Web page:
by Julia Phillips Cohen and Sarah Abrevaya Stein
Some six years ago, we began a collaboration with little idea that it would last so long, or yield such rich fruit. Our collaboration was motivated by a single realization: the bulk of sources by and about the Jewish communities we had dedicated our lives to studying remained inaccessible, to specialists, students and lay readers. Most had never been translated into English, republished (in the case of published works), or (in the case of archival sources) published in any form.
The communities in question were modern Sephardi Jews—descendants of Jews who fled medieval Iberia (modern-day Spain and Portugal) following their expulsion in 1492 and settled in the western portions of the Ottoman Empire, including the Balkans, Anatolia, and Palestine. For over four-and-a-half centuries these communities continued to speak and write in their own Judeo-Spanish language, Ladino, an Ibero-Romance language grammatically similar to fifteenth-century Castilian Spanish but encompassing loan words from other Romance languages as well as from Hebrew, Aramaic, and other languages that Sephardim encountered in their new homes, such as Turkish, Greek, and South Slavic languages.
When we began our project, English-language readers had precious few primary sources about Sephardi history at their disposal—and next to none originally written in Ladino, a language that is today threatened with extinction. This inaccessibility, we concluded with amazement, existed despite the fact that the history of Mediterranean Jewry is of great interest to so many, including overlapping circles of scholars and general readers invested in Ottoman, Middle Eastern, Jewish, Balkan, European, United States, and Latin American histories.
This insight initiated a six-year long conversation of surprising profundity, one that raised questions we debated, resolved, and reopened again and again. Where ought the geographic contours of modern Sephardi history be drawn? How might one impose boundaries (chronological, religious, linguistic, conceptual) on this topic whilst remaining attentive to its essential richness? Whose voices, what spaces, and which historical dynamics was it necessary to include? Was Sephardi history indeed a discrete history, or did it bleed so deeply into local, regional, imperial, continental, and Jewish histories as to render it altogether amorphous?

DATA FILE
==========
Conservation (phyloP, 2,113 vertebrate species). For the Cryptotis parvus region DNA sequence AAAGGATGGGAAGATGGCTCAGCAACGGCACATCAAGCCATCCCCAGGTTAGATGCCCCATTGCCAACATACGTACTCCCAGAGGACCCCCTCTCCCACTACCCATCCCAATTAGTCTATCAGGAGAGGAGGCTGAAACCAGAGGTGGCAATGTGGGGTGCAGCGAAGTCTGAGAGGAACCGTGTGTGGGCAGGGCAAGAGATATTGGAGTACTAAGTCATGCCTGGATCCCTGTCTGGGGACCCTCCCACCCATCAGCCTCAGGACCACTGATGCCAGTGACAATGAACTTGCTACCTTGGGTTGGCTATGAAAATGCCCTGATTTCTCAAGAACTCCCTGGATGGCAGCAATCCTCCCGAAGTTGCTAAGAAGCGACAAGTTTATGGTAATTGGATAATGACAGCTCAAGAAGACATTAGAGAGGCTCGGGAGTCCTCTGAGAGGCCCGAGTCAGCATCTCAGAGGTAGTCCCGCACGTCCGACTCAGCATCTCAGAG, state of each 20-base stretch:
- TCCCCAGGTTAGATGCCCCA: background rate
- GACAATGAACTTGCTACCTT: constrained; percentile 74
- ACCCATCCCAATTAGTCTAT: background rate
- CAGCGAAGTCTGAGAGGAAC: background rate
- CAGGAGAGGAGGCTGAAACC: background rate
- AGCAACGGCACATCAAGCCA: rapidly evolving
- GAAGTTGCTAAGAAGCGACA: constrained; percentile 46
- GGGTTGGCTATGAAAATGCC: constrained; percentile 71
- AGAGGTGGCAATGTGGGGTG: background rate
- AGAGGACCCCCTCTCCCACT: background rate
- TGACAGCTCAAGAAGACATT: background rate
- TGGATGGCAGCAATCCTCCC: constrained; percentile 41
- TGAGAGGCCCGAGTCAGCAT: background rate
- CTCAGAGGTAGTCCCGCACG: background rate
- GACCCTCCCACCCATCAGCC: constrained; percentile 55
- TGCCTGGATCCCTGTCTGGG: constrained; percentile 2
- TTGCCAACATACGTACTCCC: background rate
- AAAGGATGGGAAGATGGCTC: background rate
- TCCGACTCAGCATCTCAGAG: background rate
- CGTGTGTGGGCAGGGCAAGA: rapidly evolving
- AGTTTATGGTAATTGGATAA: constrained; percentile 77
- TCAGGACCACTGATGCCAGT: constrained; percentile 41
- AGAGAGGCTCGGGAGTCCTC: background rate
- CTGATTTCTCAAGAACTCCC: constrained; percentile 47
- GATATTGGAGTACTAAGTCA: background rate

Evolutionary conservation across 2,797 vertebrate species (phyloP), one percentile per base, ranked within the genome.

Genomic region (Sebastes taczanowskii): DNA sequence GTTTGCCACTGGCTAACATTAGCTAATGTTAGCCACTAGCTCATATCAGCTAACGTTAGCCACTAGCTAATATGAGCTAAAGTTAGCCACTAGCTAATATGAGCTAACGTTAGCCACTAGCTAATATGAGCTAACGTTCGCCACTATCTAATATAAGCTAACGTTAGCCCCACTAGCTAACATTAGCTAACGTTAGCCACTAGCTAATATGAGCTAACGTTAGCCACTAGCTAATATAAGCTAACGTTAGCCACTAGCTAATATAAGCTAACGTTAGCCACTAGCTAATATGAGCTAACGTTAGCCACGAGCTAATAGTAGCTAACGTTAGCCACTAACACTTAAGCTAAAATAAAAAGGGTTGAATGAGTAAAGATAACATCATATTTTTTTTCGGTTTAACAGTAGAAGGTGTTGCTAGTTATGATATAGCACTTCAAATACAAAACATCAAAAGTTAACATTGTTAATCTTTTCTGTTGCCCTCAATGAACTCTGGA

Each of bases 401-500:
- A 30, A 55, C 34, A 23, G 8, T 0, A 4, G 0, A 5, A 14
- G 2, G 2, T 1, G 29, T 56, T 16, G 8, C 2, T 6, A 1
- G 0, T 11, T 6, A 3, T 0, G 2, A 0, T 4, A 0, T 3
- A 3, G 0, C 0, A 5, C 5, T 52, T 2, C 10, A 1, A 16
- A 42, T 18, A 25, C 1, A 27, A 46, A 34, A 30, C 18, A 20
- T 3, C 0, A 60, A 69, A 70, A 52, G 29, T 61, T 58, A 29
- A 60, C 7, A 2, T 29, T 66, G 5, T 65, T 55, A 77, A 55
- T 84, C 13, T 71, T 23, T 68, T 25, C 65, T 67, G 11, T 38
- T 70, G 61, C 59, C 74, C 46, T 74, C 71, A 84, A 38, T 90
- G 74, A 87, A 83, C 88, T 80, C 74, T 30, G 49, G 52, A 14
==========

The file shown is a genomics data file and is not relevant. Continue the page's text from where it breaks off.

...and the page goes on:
With these questions always motivating (and vexing) us, we gathered and collected. Our goal was to amass a corpus of sources that reflected Sephardi history in all its diversity; from the courtyard to the courthouse, spheres intimate, political, commercial, familial, and religious. We sought to reflect life within Jewish communities and between Jews, Muslims, and Christians (Greek Orthodox, Armenian, and Serbian Orthodox, among others), as well as between Sephardi and Jewish communities of other varieties (those of Judeo-German, Judeo-Greek, or Judeo-Arabic backgrounds, for example). Finally, we wanted to depict Sephardi culture in times of peace, manifold wars, and during the Holocaust, focusing on the Ottoman heartland of Southeastern Europe and the Levant but reaching across the Middle East and Europe and into diasporic contexts that spanned four continents.
Working in a field still in its infancy and without an established body of canonical texts to choose from meant that we were compelled to do extensive archival research of our own and to consult with scores of experts in a variety of fields to identify sources that covered the broad sweep of modern Sephardi history—ranging from documents of high politics to those covering various aspects of everyday life. Our list of sources topped three hundred at its peak, but was, at last, arduously winnowed down to just over one hundred a fifty. They were translated from fourteen languages, with the help of many colleagues and collaborators. The selections are of a vast range, including private letters from family collections, rabbinical writings, documents of state, memoirs and diaries, court records, selections from the popular press, and scholarship.
In the words of one of our sources, all this remains but “a drop in the ocean.” For perhaps the most profound lesson that we learned over years of collaboration is this: when it comes to Sephardi history, one must invent a canon painstakingly, humbly, and with the knowledge that there is far more cultural richness and historical complexity that can be confined to a single volume.
Julia Phillips Cohen is Assistant Professor of History and Jewish Studies at Vanderbilt University. She is the author of Becoming Ottomans: Sephardi Jews and Imperial Citizenship in the Modern Era (Oxford University Press) and co-editor of Sephardi Lives: A Documented History, 1700-1950.
Sarah Abrevaya Stein is Professor of History and Maurice Amado Chair in Sephardic Studies at UCLA. She is the author of several books, including most recently, Saharan Jews and the Fate of French Algeria (University of Chicago Press) as well as co-editor of multiple volumes including A Jewish Voice from Ottoman Salonica: The Ladino Memoir of Sa’adi Besalel a-Levi and Sephardi Lives: A Documented History, 1700-1950. She is also a series editor for the Stanford Studies in Jewish History and Culture
Julia Phillips Cohen and Sarah Abrevaya Stein received a 2011 HBI Research Award for their work on Sephardi Lives.